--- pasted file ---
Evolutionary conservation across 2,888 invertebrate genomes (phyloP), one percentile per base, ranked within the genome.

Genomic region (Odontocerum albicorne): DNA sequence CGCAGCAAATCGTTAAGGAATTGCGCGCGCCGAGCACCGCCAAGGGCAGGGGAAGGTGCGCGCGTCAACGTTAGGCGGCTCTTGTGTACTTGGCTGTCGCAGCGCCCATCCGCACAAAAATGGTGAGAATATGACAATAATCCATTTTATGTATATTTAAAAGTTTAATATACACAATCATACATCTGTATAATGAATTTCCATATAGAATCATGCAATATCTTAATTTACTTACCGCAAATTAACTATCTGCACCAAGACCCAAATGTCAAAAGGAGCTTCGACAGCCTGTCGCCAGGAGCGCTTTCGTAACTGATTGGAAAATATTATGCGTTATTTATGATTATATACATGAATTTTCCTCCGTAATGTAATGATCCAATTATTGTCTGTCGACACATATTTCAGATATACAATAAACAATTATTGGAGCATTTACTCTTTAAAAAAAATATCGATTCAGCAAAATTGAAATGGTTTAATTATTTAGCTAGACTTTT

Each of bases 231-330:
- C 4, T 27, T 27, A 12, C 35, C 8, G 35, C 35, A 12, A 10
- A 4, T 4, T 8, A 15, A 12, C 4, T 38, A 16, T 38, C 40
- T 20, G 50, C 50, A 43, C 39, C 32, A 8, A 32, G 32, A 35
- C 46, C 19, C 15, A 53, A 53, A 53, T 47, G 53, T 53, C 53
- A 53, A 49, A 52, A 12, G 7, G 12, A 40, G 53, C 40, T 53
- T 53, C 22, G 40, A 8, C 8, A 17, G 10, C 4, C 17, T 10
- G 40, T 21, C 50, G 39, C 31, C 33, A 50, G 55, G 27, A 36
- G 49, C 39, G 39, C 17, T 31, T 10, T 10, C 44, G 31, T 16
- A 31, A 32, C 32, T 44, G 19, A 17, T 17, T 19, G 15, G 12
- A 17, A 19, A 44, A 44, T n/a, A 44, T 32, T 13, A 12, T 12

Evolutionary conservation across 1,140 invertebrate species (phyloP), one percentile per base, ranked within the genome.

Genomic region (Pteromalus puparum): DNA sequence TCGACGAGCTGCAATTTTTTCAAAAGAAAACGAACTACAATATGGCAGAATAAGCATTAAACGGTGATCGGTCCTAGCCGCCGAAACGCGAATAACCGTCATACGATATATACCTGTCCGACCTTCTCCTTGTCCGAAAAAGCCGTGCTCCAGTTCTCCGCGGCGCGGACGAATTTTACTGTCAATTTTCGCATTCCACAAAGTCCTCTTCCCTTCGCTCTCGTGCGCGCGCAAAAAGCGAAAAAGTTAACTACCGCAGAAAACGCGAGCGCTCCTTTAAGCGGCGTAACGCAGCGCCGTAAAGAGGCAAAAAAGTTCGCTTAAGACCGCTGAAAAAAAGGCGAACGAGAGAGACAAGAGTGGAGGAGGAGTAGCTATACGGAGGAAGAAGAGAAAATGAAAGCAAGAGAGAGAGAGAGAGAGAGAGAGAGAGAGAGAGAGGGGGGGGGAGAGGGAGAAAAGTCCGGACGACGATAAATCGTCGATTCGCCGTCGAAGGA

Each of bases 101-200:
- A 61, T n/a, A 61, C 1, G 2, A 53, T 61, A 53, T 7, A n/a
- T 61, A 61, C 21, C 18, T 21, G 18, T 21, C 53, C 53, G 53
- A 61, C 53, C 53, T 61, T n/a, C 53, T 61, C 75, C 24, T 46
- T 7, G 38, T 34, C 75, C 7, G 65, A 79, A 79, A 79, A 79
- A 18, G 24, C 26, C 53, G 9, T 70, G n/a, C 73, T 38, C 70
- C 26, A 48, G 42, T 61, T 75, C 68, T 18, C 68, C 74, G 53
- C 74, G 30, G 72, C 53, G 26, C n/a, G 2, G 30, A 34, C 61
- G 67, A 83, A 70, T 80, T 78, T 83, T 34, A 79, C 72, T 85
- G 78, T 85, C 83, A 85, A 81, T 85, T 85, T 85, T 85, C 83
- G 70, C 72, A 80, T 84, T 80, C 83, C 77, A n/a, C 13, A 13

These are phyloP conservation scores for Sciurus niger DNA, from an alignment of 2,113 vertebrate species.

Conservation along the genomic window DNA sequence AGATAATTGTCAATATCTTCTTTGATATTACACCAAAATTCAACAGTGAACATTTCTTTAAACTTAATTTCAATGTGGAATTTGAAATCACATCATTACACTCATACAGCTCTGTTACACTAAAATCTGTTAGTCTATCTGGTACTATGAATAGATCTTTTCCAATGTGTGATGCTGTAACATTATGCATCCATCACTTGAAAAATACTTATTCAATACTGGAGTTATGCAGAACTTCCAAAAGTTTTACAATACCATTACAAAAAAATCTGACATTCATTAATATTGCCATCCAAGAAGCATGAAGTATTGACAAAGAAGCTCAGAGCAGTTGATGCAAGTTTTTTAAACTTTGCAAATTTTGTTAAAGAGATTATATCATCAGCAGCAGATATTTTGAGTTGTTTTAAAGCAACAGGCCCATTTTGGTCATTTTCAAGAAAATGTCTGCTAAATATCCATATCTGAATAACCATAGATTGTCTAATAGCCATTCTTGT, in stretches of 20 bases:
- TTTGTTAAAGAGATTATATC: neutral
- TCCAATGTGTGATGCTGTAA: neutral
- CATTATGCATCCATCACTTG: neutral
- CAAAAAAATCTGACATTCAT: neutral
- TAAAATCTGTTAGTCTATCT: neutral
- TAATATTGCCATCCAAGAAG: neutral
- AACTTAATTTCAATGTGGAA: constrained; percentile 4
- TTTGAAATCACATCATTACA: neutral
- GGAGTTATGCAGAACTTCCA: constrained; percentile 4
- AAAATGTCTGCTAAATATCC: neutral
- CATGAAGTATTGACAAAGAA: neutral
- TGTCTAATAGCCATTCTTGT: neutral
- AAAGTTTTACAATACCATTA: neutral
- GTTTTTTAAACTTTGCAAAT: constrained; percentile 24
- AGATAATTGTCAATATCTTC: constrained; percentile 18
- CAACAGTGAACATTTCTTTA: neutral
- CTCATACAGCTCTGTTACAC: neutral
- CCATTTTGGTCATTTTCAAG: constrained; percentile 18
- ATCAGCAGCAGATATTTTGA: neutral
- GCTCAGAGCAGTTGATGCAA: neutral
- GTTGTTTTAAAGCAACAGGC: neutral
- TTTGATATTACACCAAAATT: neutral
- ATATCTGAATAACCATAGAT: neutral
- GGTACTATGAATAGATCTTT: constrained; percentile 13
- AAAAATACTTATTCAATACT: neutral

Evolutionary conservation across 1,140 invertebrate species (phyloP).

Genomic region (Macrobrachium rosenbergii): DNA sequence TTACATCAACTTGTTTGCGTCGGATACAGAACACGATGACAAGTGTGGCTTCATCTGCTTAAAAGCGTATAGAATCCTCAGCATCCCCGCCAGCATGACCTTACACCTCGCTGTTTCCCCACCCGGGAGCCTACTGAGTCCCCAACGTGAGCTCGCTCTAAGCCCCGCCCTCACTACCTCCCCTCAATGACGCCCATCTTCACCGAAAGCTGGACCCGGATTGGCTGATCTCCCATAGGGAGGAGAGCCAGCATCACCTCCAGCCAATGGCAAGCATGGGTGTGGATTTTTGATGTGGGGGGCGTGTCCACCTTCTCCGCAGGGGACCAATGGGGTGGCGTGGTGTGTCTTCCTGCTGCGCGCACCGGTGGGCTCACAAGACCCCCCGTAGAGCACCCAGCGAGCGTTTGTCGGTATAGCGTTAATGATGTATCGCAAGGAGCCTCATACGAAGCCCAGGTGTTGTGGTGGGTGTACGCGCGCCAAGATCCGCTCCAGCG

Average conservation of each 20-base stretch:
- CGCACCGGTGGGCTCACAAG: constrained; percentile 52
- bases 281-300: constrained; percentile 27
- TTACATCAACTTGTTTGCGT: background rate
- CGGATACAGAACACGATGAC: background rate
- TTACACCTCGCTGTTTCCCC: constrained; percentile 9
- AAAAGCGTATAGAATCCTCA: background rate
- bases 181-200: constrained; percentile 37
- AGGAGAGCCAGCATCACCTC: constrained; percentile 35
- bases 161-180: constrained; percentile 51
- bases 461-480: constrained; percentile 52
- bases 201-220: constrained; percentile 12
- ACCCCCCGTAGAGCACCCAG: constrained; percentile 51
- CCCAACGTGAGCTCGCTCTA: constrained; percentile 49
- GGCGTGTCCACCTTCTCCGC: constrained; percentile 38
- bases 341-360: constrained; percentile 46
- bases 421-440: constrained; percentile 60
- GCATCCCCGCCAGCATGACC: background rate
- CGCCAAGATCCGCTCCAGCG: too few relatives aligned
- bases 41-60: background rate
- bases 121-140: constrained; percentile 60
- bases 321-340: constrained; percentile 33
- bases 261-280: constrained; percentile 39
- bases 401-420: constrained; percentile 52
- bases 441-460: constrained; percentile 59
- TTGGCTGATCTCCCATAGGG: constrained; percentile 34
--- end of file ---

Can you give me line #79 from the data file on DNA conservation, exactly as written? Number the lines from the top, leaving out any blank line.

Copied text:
- bases 401-420: constrained; percentile 52